Cubic Functions and derivative


A cubic function is a polynomial function of degree 3. THE CONCEPT OF DERIVATIVE OF A FUNCTION The derivative of a function at a point can be defined as the instantaneous rate of change or as the slope of the tangent line to the graph of the function at this point. We can say that this slope of the tangent of a function at a point is the slope of the function. The slope of a function will, in general, depend on x. Then, starting from a function we can get a new function, the derivative function of the original function. The process of finding the derivative of a function is called differentiation. The value of the derivative function for any value x is the slope of the original function at x.
To find the derivative at a point we can draw the tangent line to the graph of a cubic function at that point:
But how can we draw a tangent line?. We can use a magnifying glass!. If we look very near the point in the graph of the function we can see how the function resembles the tangent line. This tangent line is the best linear approximation of the function at that point: Then we can draw a parallel line to this tangent line through the value x1 and we get a right triangle: The derivative of a cubic function is a quadratic function. A critical point is a point where the tangent is parallel to the xaxis, it is to say, that the slope of the tangent line at that point is zero. In the following example we can see a cubic function with two critical points. One is a local maximum and the other is a local minimum. In these points, the derivative function (a parabola) cut the xaxis: These critical points are points where the function stops increasing or decreasing (some times they are called "stationary points"). At these points, the tangent is horizontal. To find the stationary points we solve the quadratic equation: In this case, solutions of this equation are: As we already know (quadratic functions), sometimes a quadratic equation has no real solutions. (the parabola does not cut the xaxis). Then the cubic function has no critical points:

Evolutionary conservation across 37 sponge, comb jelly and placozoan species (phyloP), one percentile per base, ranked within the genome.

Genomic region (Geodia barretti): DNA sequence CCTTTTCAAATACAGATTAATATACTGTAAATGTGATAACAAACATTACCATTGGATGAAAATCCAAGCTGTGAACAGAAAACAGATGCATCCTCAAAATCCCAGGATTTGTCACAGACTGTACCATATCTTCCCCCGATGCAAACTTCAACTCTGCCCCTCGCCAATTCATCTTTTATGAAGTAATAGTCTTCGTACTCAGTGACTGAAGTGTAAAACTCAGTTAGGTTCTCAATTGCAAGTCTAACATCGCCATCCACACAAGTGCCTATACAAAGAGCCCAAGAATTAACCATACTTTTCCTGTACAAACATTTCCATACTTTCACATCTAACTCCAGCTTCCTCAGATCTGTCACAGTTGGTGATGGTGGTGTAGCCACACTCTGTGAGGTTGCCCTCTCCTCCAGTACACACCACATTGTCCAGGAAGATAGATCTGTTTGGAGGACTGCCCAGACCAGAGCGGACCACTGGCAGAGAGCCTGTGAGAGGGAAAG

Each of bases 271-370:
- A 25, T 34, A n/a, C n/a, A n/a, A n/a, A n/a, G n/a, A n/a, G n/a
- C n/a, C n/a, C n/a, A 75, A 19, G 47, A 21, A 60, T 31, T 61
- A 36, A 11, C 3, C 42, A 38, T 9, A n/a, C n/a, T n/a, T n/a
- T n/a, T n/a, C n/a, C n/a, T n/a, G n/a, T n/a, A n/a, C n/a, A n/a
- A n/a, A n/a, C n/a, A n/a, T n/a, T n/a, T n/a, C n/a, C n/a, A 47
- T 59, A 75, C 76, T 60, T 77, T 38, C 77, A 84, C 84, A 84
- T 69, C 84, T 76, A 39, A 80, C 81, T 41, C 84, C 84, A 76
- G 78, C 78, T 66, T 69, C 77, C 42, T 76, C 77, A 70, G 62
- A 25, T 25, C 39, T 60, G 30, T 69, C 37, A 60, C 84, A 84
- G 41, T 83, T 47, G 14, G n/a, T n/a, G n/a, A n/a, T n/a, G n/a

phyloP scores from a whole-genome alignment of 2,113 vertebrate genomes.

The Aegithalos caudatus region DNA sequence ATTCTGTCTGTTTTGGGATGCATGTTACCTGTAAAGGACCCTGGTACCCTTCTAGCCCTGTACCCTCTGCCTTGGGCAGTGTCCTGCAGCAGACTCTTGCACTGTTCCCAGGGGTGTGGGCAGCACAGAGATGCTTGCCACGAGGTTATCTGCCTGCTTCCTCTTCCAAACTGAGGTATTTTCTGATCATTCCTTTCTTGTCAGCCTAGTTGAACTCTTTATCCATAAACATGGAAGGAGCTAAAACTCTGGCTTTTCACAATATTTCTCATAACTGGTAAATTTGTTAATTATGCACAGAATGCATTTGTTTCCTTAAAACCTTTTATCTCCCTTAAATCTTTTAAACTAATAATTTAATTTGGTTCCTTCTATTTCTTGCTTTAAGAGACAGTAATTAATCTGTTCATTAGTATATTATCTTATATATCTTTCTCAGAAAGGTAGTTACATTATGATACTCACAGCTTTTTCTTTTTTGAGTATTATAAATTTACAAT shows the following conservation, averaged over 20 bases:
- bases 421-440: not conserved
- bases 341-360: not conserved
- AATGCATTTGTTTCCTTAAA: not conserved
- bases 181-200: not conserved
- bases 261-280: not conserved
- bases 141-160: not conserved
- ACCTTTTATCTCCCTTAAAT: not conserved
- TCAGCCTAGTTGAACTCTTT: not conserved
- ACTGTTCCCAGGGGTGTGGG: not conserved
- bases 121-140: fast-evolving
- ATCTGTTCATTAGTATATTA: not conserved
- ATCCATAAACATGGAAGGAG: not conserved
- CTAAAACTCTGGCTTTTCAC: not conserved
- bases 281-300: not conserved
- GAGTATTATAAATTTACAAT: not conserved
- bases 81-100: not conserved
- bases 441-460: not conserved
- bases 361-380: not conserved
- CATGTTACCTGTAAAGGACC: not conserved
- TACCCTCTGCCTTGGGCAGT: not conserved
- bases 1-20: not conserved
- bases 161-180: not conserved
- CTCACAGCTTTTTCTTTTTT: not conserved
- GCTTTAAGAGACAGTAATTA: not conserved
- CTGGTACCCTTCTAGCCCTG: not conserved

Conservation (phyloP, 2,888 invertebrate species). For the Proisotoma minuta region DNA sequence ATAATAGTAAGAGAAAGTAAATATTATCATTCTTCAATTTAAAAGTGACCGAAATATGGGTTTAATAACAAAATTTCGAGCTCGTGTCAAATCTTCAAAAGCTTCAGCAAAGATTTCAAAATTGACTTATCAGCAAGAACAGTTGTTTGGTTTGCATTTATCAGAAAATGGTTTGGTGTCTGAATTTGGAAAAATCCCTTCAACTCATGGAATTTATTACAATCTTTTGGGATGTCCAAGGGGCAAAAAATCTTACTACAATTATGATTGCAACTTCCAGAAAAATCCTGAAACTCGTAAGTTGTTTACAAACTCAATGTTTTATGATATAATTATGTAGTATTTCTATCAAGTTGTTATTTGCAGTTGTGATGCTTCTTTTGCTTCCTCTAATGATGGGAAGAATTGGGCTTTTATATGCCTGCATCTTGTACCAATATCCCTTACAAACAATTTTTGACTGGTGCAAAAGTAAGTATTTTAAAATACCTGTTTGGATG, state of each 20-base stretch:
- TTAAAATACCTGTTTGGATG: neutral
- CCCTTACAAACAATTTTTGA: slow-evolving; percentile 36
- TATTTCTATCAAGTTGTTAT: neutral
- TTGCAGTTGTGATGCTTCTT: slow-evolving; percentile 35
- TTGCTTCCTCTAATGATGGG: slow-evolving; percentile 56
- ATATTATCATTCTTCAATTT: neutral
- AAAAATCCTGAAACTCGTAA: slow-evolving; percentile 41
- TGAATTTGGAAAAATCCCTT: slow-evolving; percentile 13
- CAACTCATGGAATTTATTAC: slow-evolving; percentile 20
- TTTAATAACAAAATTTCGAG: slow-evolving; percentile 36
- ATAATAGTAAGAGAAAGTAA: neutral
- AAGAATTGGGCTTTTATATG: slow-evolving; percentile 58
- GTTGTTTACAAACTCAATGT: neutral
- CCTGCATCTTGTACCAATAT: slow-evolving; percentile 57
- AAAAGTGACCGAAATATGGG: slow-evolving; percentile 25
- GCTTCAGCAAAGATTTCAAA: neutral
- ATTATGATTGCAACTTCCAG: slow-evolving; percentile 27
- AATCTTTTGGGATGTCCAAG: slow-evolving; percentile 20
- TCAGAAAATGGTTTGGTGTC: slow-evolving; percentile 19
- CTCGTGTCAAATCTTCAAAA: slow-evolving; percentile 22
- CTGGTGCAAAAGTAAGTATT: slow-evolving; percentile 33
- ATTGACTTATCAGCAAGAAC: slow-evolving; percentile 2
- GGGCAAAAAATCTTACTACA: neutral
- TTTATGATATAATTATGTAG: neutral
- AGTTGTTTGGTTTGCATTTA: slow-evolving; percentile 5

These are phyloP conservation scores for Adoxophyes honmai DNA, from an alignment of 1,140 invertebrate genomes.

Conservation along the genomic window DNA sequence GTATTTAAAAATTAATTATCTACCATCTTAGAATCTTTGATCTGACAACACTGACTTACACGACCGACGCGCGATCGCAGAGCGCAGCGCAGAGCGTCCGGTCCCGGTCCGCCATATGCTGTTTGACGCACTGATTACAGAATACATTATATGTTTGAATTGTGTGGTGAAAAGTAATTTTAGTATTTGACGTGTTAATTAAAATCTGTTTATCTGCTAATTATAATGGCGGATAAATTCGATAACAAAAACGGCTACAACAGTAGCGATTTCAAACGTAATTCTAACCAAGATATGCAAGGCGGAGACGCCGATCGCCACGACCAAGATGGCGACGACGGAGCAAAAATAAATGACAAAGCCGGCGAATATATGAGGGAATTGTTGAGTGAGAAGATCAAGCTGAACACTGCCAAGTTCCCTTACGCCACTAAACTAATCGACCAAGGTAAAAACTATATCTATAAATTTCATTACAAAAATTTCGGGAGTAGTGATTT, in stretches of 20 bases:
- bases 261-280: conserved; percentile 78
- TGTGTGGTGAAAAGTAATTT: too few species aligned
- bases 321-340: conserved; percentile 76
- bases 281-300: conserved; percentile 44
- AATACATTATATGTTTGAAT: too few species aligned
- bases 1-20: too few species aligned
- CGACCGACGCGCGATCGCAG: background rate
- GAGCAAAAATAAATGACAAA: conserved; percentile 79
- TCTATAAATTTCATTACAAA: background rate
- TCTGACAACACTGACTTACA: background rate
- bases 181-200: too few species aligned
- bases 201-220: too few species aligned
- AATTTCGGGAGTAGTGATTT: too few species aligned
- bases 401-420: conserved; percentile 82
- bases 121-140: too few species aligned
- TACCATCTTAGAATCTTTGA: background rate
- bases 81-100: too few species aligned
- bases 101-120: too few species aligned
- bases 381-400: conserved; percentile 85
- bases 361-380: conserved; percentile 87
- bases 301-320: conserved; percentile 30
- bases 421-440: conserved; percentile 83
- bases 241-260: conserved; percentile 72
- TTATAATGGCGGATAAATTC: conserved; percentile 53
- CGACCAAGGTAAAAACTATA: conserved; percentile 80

But a parabola has always a vertex. The vertex of the parabola is related with a point of the cubic function. We call this point an inflection point.
An inflection point of a cubic function is the unique point on the graph where the concavity changes The curve changes from being concave upwards to concave downwards, or vice versa The tangent line of a cubic function at an inflection point crosses the graph: To find the inflection point we can calculate the vertex of the parabola: This is an example of an inflection point of a cubic function without critical points:
The inflection point in this case is also an stationary point (the vertex of the derivative touches the xaxis): Inflection points may be stationary points, but are not local maxima or local minima
One simple and interesting idea is that when we translate up and down the graph of a function (we add or subtract a number from the original function) the derivative does not change. The reason is very intuitive. When you move the violet dot you are translating up and down the graph and the derivative is the same: It is important to notice that the derivative of a polynomial of degree 1 is a constant function (a polynomial of degree 0). The derivative of a polinomial of degree 2 is a polynomial of degree 1. And the derivative of a polynomial of degree 3 is a polynomial of degree 2. When we derive such a polynomial function the result is a polynomial that has a degree 1 less than the original function. When we study the integral of a polynomial of degree 2 we can see that in this case the new function is a polynomial of degree 2. One degree more than the original function. And the integral of a polynomial function is a polynomial function of degree 1 more than the original function. These results are related to the Fundamental Theorem of Calculus. REFERENCES
Michael Spivak, Calculus, Third Edition, PublishorPerish, Inc.
Tom M. Apostol, Calculus, Second Edition, John Willey and Sons, Inc.
I.M. Gelfand, E.G. Glagoleva, E.E. Shnol, 'Functions and Graphs', Dover Publications, Mineola, N.Y.
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The function is not defined for values less than 1. Taylor polynomials about the origin approximates the function between 1 and 1.
The function has a singularity at 1. Taylor polynomials about the origin approximates the function between 1 and 1.
The function has a singularity at 1. Taylor polynomials about the origin approximates the function between 1 and 1.
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